Poonam Verma Mascarenhas,

Conservation architect

As an activist, Percival Noronha worked with great dedication to retain the heritage of Goa. A great chapter has now ended and a big void has been created with the death of this great man, who also incidentally happened to be the director of tourism in the post-Liberation era. It is due to his efforts and his team that a lot of heritage sites in Goa have been saved from being broken down – in particular the Mangueiral gate at Carambolim.  As a person, he was always helpful, he never said no to anyone. He was always ready to go to his shelf and give you anything you asked for. The signature thing about him was that when a visitor came to his house, he would throw the keys out from a window, and the visitor would have to unlock the door and enter. Goa was very, very passionate about him. He will be really sorely missed.”

Sanjeev V Sardesai, Historian

For me Percival Noronha will be greatly missed because he was not only a close friend but also a guide and mentor. Every time, I had a historical or cultural question I would go to him and he would help me out by answering it, his house was always open and he gave more than he was asked for. For eg,  If I asked him for a map of old Goa he would take out an old map from his cupboard and give it to me and ask me to keep it. And he was not only generous with his information, culture and persona, he was also generous with the treasures he had.  And it is a very sad day indeed today for me to hear about his passing away because we don’t have that level of person in Goa these days who can give so generously their time, knowledge, and their actual physical treasures. His contribution in Goa was on so many levels because he was so learned and because of his age and his memory. I asked him about a set of dolls for my first book ‘Moda Goa’ and he took me everywhere to search for those dolls and finally he found them in the Goa State Museum. I think he is a cultural icon and was also somebody who was very knowledgeable about many Goan cultural and historical matters.”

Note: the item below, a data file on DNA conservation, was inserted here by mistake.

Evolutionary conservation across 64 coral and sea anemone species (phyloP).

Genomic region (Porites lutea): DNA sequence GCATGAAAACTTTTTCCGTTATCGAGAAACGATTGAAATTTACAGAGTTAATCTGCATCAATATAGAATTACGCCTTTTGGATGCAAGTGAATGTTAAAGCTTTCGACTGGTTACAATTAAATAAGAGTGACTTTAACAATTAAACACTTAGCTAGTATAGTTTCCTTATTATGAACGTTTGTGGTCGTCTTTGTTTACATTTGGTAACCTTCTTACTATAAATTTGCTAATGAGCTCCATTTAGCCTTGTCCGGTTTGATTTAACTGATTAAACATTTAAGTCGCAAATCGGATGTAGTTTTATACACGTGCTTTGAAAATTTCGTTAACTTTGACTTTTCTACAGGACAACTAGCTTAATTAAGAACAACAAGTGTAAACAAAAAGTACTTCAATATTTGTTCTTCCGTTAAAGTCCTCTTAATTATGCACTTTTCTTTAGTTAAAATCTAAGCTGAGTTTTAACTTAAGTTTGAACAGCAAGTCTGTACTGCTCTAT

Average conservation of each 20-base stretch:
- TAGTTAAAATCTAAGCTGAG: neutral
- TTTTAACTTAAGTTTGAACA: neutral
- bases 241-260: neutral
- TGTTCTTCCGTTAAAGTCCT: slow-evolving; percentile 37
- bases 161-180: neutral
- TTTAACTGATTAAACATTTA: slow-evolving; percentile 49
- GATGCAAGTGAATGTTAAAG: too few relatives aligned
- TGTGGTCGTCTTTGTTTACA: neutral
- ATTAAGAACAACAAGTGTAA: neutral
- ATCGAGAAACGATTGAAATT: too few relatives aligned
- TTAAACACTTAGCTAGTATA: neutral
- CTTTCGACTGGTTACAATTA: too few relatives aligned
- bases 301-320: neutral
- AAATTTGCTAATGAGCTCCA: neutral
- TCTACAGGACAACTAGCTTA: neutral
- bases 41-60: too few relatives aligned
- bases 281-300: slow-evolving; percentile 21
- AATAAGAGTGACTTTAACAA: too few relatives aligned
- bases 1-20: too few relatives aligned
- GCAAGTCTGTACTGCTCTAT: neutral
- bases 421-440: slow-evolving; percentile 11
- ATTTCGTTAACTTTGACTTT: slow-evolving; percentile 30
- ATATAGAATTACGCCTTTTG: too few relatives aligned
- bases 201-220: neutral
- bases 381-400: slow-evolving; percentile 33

Wendell Rodricks, Fashion Designer

For many years, no walk through Fontainhas was ever complete without stopping to call out to dear Percival Noronha to drop his door keys into my hands, so I could enter and climb up to his books-and-papers-laden little apartment, for spirited conversation and constant fact-checking about our shared cultural history. Percival was a remarkable bridge figure between the last years of the Estado da India and the establishment of Goa as the smallest state in the Indian union, and a constant inspiration to me and countless others. Rest in peace, senhor. Salute!

Vivek Menezes, Writer